PASADENA, Calif. _ The head of PBS has a message for Mitt Romney: Keep your mitts off Big Bird.
Paula Kerger, president and chief executive of PBS, dismissed the GOP presidential candidate's recent suggestion that public broadcasting raise revenue by carrying ads. "Big Bird's going to have advertisements, all right?" Romney was quoted as saying last month. PBS has been a favorite target for conservatives, who have long criticized the network for taking federal subsidies and also, they say, pursuing a liberal agenda in much of its programming.
Speaking to reporters Wednesday at the semi-annual TV press tour in Pasadena, Kerger said that Federal Communications Commission rules prohibit PBS stations from accepting the sort of commercials Romney evidently envisions. She added that PBS and its shows such as "Sesame Street" could not survive in their current form without a continuing partnership of federal and private support.
"I'm not in the same business as anyone else who will stand on this stage," Kerger said, alluding to broadcast and cable executives who will appear at the tour. "If your decisions are driven by Wall Street, you're going to make different decisions, that's all."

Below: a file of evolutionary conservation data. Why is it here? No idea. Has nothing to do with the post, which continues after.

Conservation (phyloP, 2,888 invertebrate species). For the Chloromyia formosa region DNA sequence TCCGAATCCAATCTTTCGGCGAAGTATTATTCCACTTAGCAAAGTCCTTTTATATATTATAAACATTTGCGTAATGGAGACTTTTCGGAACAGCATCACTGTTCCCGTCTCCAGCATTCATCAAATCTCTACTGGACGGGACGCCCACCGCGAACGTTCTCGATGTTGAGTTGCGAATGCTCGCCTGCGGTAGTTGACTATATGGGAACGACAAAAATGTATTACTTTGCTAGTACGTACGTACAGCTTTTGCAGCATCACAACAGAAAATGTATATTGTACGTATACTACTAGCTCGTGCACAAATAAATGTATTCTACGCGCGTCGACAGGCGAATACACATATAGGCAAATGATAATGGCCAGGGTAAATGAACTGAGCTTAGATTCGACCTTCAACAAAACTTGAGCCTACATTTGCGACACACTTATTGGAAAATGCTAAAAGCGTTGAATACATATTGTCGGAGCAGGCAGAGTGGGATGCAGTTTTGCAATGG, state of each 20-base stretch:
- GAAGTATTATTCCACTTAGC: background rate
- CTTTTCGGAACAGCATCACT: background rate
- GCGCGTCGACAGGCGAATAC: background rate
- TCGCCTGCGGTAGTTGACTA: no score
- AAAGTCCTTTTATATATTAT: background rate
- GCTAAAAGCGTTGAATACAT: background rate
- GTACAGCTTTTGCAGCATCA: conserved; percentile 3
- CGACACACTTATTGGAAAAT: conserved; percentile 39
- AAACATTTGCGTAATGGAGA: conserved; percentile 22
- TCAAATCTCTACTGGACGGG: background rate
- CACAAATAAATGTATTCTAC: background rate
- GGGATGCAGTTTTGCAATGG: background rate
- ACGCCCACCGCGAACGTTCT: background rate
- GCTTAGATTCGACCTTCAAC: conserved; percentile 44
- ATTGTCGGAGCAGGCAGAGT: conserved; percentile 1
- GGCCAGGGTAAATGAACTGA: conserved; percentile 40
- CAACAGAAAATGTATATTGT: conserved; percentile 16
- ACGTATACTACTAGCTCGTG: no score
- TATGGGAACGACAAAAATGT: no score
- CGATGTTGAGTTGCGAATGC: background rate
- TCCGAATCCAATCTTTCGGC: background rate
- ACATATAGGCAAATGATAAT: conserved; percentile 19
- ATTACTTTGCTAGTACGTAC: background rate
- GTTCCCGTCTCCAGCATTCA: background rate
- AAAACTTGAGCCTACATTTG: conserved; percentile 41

She specifically cited the example of the cable outlet History, which has expanded its programming to encompass reality shows such as "Pawn Stars." Kerger said that such popular fare had little in common with PBS series such as Ken Burns' recent documentary "Prohibition."
The kerfuffle comes at a time when PBS is getting ready to launch the second season of one of its biggest hits in years, the British drama "Downton Abbey."
"Downton Abbey" can lure back "people who haven't been to PBS in a while," Kerger said.
The success is inspiring PBS programmers to look for shows with similar appeal, but Kerger still struck a note of realism. "Our income is not suddenly ratcheting up" due to the popularity of "Downton Abbey," she said.
PBS has also faced challenges from restive local stations. A year ago, KCET-TV in Los Angeles exited the network after months of squabbles over dues and other issues and was replaced by KOCE-TV as the Southern California PBS flagship.
"I think they've done an extraordinary job," Kerger said of KOCE. Viewership has gone up, although she acknowledged some difficulties in helping audiences find the new homes for PBS shows. "It's an evolving story but we have a wonderful group of people who are working incredibly hard."
___comments powered by Disqus